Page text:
• If the cold persists and your heat is not restored call family, neighbors, or friends to see if you can stay with them.
  • Do not use your oven or fuel-burning space heaters to heat your home. These can release carbon monoxide, a deadly gas that you cannot see or smell.
  • Open your faucets to a steady drip so pipes do not freeze.


If You Need Emergency Heating Assistance

The Human Resources Administration (HRA) administers the federal Home Energy Assistance Program (HEAP), which can help low-income renters and homeowners with heating bills and other energy expenses. HEAP can help with:


·       Regular heating bills from a variety of heat sources (even if heat is included in your rent or you live in subsidized housing).

·       Emergency payments to keep you from losing your heat.

·       Replacing damaged furnaces, boilers and heating units.


Eligibility for HEAP is based on your household income, family size, and energy costs. If you are homebound and need help with your heating bills, you can call the NYC Heat Line at 212-331-3150 to arrange a home visit. For more information, call 311.


Fire Safety


Improper use of portable heating equipment can lead to fire or dangerous levels of carbon monoxide. Take precautions to ensure you are heating your home safely.


·       Make sure you have a working smoke/CO alarm in every room. Test them at least once a month and change the batteries twice a year.

·       Use only portable heating equipment that is approved for indoor use. Space heaters are temporary heating devices and should only be used for a limited time each day.

·       Keep combustible materials, including furniture, drapes, and carpeting at least three feet away from the heat source. Never drape clothes over a space heater to dry them.

·       Never leave running space heaters unattended, especially around children. Always keep an eye on heating equipment. Turn it off when you are unable to closely monitor it.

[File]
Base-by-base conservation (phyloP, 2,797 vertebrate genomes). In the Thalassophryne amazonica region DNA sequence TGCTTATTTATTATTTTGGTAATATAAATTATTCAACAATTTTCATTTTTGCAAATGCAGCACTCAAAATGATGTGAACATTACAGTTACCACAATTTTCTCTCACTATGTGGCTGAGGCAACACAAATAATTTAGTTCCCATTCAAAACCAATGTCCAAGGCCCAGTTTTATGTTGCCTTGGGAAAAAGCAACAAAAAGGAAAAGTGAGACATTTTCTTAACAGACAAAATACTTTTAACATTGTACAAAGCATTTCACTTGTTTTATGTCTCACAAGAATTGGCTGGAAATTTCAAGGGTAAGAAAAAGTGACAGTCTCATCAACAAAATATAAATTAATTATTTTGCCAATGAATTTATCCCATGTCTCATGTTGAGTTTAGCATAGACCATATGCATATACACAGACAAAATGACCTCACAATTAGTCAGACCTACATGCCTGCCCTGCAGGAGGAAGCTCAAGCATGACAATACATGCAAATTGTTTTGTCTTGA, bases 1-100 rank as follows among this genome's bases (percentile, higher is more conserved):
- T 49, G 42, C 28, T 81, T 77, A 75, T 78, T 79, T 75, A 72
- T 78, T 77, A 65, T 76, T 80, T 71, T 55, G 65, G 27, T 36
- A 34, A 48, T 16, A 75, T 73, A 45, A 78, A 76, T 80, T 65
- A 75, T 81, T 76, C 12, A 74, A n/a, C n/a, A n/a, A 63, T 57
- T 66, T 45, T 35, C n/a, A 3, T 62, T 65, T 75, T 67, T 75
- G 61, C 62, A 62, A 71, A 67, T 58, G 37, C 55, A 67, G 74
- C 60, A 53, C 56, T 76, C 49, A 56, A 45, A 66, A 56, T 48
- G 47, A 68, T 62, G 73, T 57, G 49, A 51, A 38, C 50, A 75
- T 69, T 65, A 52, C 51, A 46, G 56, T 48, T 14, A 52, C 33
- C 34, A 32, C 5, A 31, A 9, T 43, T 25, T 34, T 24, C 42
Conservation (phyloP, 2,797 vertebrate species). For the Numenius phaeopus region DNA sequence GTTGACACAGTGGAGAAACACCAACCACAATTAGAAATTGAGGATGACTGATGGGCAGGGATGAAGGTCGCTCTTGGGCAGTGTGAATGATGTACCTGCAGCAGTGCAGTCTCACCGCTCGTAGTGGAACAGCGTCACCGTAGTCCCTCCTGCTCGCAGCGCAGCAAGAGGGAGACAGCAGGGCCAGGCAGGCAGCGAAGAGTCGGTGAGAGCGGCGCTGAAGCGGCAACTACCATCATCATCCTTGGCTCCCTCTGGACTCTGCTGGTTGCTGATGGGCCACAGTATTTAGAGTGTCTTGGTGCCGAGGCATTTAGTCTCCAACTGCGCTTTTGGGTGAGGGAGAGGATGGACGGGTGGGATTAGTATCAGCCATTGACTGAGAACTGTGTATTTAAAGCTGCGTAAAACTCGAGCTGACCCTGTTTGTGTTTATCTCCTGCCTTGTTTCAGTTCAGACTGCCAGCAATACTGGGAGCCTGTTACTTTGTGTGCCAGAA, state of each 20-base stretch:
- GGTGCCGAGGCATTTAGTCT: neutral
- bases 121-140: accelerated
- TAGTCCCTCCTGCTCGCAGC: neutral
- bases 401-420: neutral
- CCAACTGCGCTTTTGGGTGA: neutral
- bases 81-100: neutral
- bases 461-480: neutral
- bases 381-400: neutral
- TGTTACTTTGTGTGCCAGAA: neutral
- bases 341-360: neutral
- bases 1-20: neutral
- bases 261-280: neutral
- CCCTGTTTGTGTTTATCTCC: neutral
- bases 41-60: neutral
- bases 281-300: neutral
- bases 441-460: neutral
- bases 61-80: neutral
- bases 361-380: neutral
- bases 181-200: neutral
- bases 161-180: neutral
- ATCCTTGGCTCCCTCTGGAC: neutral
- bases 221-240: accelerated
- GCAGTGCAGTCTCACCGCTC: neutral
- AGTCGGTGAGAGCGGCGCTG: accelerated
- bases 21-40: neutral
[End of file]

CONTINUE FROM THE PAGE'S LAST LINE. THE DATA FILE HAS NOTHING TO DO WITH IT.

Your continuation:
·       Plug space heaters directly into a wall outlet. Never use an extension cord or power strip. Do not plug anything else into the same outlet when the space heater is in use. Do not use space heaters with frayed or damaged cords.

·       If you are going to use an electric blanket, only use one that is less than 10 years old from the date of purchase. Also avoid tucking the electric blanket in at the sides of the bed. Only purchase blankets with an automatic safety shut-off.


Prevent carbon monoxide poisoning:


·       Carbon monoxide comes from the burning of fuel. Therefore, make sure all fuel-burning devices such as, furnaces, boilers, hot water heaters, and clothes dryers are properly vented to the outdoors and operating properly. If you are not sure, contact a professional to inspect and make necessary repairs.

·       Make sure you have a working carbon monoxide alarm. Most homes and residential buildings in New York City are required by law to have carbon monoxide detectors installed near all sleeping areas. Owners are responsible for installing approved carbon monoxide alarms. Occupants are responsible for keeping and maintaining the carbon monoxide alarms in good repair.

·       Keep fireplace chimneys clean and clear of debris.

·       Never heat your home with a gas stove or oven, charcoal barbecue grill, kerosene, propane, or oil-burning heaters. Kerosene heaters and propane space heaters are illegal in New York City.

·       The symptoms of carbon monoxide poisoning are non-specific and include headache, nausea, vomiting, dizziness, sleepiness, trouble breathing, and loss of consciousness. Severe poisonings may result in permanent injury or death.


If a carbon monoxide detector goes off in your home get outside immediately and call 911. If you suspect carbon monoxide poisoning, get outside immediately and call 911. For more fire safety information, visit


For more safety tips, visit New Yorkers are also encouraged to download the Notify NYC mobile application, which is available for free download from iTunes or Google Play. Notify NYC is the City’s free emergency notification system. Through Notify NYC, New Yorkers can also receive phone calls, text messages, and/or email alerts about winter weather conditions and other emergencies. To learn more about the Notify NYC program or to sign up, visit or call 311. You can also follow @NotifyNYC on Twitter. For up-to-date parade tips, text THXGIVING18 to 692692.